Recently, this House debated a report of the House of Lords Economic Affairs Committee and its conclusion that Britain had not benefited from the influx of newcomers over recent years. Even if we reject the committee’s conclusion, we still have to ask ourselves whether in the long run it is really in anybody’s interest for the population of our tiny island to continue to grow at the rate at which it has been growing recently. In October 2007, the Office for National Statistics predicted that Britain’s population, which grew by 2 million between 2001 and 2007, would, with 70 per cent of the increase due to new immigration, surge to 71 million by 2031, 75 million by 2051 and 85 million by 2081, making us by then by far the most densely populated country in Europe.
How will we house these people? What will be left of our countryside when we have done so? Between 1997 and 2005, the last period for which figures are available, no fewer than 592,000 houses were needed solely for new immigrants. According to the Library of the House of Commons, 41 per cent of the 3 million houses that Mr Brown says he is going to have built by 2020 will have to be built only because of the new immigration that is at present forecast—that is, new immigration from now.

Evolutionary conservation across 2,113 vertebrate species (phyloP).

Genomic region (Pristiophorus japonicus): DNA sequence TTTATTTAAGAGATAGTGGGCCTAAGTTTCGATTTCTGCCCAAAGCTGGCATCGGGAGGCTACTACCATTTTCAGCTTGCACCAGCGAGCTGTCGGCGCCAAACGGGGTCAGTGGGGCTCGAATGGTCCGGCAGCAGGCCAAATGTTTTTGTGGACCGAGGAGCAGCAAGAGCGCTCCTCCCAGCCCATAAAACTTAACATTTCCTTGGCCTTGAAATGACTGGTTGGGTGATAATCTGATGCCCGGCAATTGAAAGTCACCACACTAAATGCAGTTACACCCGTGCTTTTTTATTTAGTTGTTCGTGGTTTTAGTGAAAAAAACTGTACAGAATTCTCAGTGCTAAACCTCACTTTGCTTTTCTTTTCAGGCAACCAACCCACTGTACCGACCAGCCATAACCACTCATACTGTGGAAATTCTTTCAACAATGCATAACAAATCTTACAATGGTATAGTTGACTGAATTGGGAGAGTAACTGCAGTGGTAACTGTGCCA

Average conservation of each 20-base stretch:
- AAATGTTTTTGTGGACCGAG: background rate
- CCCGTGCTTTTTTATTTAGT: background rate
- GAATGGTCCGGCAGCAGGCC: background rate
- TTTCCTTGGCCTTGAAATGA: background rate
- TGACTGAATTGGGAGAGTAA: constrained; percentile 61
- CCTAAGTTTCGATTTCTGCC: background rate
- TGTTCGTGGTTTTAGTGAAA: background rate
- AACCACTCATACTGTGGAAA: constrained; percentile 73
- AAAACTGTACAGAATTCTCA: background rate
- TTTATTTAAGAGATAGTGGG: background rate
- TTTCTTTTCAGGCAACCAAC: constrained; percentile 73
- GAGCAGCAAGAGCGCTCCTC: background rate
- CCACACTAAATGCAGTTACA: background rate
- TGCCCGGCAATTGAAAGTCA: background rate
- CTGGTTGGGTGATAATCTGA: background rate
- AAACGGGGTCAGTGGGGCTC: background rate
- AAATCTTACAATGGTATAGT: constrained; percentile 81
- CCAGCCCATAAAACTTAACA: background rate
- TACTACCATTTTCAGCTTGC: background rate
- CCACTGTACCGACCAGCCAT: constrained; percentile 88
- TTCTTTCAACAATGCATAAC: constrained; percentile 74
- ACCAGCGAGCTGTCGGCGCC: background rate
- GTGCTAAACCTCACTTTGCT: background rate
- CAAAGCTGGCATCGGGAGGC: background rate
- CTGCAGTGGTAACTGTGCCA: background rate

According to the CPRE, 3 million more houses by 2020 means our having to lose an area of greenfield land the size of Birmingham to accommodate them. That would be an environmental disaster, but it is one that can still be avoided. We have to stop saying, “X number of people are going to come, so Y number of houses must be built”. Instead, we must ask ourselves whether the vast number of new homes that we are told immigration policies require is not in itself an argument for stemming the flow. If we can bring immigration and emigration into a rough balance—if we can achieve a situation in which those coming match those leaving—the need for additional housing identified in the Barker report will largely be removed.
There is nothing in the gracious Speech that is calculated to achieve a result remotely like this. Let us be clear: the Government’s points system, which places no limit at all on work-related immigration, actually guarantees further immigration growth. How can it be otherwise when, as newcomers fill vacancies, their demand for services creates others? How can it be otherwise when the Government boast of 800,000 jobs being available to non-EU immigrants without their even having to be advertised here? These are not highly skilled jobs, but jobs such as care workers and cooks—not Gordon Ramsays, but people capable of earning £8.20 an hour. How can it be otherwise when the government scheme allows people with skills to come here on spec and then take unskilled work?
There is only one answer, which is an annual limit on non-EU immigration designed to achieve a rough balance between leavers and entrants—the cap on immigration that Mr Woolas advocated. So one or two cheers for Mr Woolas and a plague on his bullying detractors.